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Meta & Microsoft Team Up In AI Deal

Meta is on track to release a commercial version of its open-source AI model Llama, set to be distributed by Microsoft, and is a free-of-charge alternative to models sold by Google and OpenAI.

The new version has been coined Llama 2, and will be distributed by Microsoft through the Azure Cloud, and run on Windows. Meta have referred to Microsoft as “our preferred partner” for the release.

Llama 2 will become available for direct download and through Amazon Web Services, Hugging Face, along with other providers.

Mark Zuckerberg said, “Open source drives innovation because it enables many more developers to build with new technology. I believe it would unlock more progress if the ecosystem were more open.”

Making this model available and free for businesses threatens the early dominance of companies such as OpenAI.

The first Llama competed with models including ChatGPT and Google Bard, while the new version was trained on 40% more data than the first one, with over 1 million annotations by humans, fine-tuning the quality of outputs.

Chief Executive of Replit, Amjad Masad said, “Commercial Llama could change the picture,” claiming over 80% of projects there use OpenAI’s models.

“Any incremental improvement in open-source models is eating into the market share of closed-source models because you can run them cheaply and have less dependency.”

This announcement comes after plans from Alphabet’s Google and Amazon were made to giver business customer a range of AI models.

Amazon is marketing access to Claude from Anthropic, along with additions to its Titan models, whereas Google plans to make Claude and other models available to cloud customers.

Up until now, Microsoft focused on making technology available from OpenAI through Azure.

A Microsoft spokesperson said the company giving developers a choice, helps extend the position as the go-to cloud platform for AI work.

Meta claims the open-source ecosystem plans to earn revenue off the proprietary technology, which would evaporate if developers could use equally powerful open-source systems freely.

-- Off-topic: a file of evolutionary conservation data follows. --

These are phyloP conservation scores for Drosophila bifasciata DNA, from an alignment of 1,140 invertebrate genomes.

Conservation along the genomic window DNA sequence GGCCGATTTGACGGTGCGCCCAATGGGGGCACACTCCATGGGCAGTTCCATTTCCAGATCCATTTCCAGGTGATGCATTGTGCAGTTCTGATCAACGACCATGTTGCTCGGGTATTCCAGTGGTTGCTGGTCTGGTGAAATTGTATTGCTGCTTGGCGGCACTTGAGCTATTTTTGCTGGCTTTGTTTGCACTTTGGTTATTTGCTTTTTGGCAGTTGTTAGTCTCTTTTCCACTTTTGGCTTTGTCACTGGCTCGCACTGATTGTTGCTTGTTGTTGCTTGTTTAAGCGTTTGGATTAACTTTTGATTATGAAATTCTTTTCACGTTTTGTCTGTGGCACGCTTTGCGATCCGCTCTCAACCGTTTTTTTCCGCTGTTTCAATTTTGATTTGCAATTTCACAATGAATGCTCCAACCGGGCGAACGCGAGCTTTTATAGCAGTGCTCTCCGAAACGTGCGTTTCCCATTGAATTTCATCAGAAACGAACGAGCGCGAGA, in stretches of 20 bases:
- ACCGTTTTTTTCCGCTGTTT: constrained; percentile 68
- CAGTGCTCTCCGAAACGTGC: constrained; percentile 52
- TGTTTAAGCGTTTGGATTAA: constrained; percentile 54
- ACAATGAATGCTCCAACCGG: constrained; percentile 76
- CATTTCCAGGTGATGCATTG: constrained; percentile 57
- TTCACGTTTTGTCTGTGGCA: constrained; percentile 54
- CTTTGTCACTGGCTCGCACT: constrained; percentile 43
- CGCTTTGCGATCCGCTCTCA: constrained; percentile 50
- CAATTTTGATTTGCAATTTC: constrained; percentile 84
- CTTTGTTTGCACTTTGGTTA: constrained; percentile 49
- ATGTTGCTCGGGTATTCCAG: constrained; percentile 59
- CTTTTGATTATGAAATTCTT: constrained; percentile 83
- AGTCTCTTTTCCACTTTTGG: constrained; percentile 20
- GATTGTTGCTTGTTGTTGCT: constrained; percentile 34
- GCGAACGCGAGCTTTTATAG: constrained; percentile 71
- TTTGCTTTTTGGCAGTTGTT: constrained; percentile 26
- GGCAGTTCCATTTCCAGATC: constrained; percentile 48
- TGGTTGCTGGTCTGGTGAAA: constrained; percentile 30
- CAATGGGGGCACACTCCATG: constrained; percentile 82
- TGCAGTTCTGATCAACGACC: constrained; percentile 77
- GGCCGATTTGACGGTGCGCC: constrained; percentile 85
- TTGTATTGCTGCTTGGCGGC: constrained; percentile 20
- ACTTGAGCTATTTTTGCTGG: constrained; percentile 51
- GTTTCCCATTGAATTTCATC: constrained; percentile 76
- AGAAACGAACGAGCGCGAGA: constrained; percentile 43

Meta also bets it will benefit from the advancements, bug fixes, and products that could arrive through the model becoming a default for AI innovation.

Zuckerberg claims Meta has more to gain through effective crowd-sourcing ways of reducing infrastructure and maximising creation of new consumer-faced tools.

“Unlike some of the other companies in the space, we’re not selling a cloud computing service where we try to keep the different software infrastructure that we’re building proprietary.”

“For us, it’s way better if the industry standardizes on the basic tools that we’re using and therefore we can benefit from the improvements that others make.”

Releasing Llama comes with risks, by supercharging the ease with unscrupulous actors could build products with little regard to safety controls.

April saw the takedown of a chatbot built by Stanford researchers using the first Llama model after generating unsavory text.

Executives at Meta believe public released of technologies reduce safety risks by harnessing wisdom of the crowd, and identifying problems to build resilience into the systems.

They also claim Meta had put in place an “acceptable use” policy, prohibiting “certain use cases” which could include terrorism, violence, child exploitation and other criminal offences.

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